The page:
“Inviting the Third: For most people, the mention of sexually open relationships sets off the red warning lights. Few subjects having to do with committed love evoke such a visceral response. What if she falls in love with him? What if he never comes back?”

“Eric and Jaxon are also fans of recreational sex, and in the ten years they’ve been together they’ve always made a distinction between emotional loyalty and sexual exclusivity within their commitment. “Right from the start we talked about sex with other men. We’re open about it. For us, the real commitment is the emotional one. Sex outside the relationship isn’t a deal-breaker. I guess you could call us emotionally monogamous, sexually promiscuous.””

“It’s been my experience that couples who negotiate sexual boundaries, like the ones mentioned above, are no less committed than those who keep the gates closed. In fact, it is their desire to make the relationship stronger that leads them to explore other models of long-term love. Rather than expelling the third from the province of matrimony, they grant it a tourist visa.”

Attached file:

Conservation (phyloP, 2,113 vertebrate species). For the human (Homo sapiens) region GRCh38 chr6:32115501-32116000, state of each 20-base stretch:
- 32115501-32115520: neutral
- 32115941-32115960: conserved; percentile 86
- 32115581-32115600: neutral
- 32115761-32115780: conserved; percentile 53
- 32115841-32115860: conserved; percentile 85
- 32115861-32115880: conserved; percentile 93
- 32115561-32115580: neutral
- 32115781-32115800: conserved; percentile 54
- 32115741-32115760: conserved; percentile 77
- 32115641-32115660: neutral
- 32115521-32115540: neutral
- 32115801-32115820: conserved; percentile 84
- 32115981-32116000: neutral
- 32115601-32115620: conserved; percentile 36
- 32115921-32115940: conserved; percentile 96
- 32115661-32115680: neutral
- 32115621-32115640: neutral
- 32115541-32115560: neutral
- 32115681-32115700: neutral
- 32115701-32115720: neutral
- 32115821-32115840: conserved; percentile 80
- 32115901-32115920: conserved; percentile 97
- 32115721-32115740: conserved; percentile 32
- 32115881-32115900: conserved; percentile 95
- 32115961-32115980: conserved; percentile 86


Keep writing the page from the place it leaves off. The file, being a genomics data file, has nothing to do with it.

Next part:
“I’d like to suggest that we view monogamy not as a given but as a choice.”

Ch 11 – Putting the X Back in Sex: Bringing the Erotic Home

“The idea that sex must be spontaneous keeps us one step removed from having to will sex, to own our desire, and to express it with intent. As long as sex is something that just happens, you don’t have to claim it. It’s ironic that in such a willful society, willfully conjuring up sex seems obvious and crass.”

“For this reason, I urge my patients not to be spontaneous about sex. Spontaneity is a fabulous idea, but in an ongoing relationship whatever is going to “just happen” already has. Now they have to make it happen. Committed sex is intentional sex. “I couldn’t resist” has to become “I don’t want to resist.” “We just fell into each other’s arms” has to become “Let me take you in my arms.””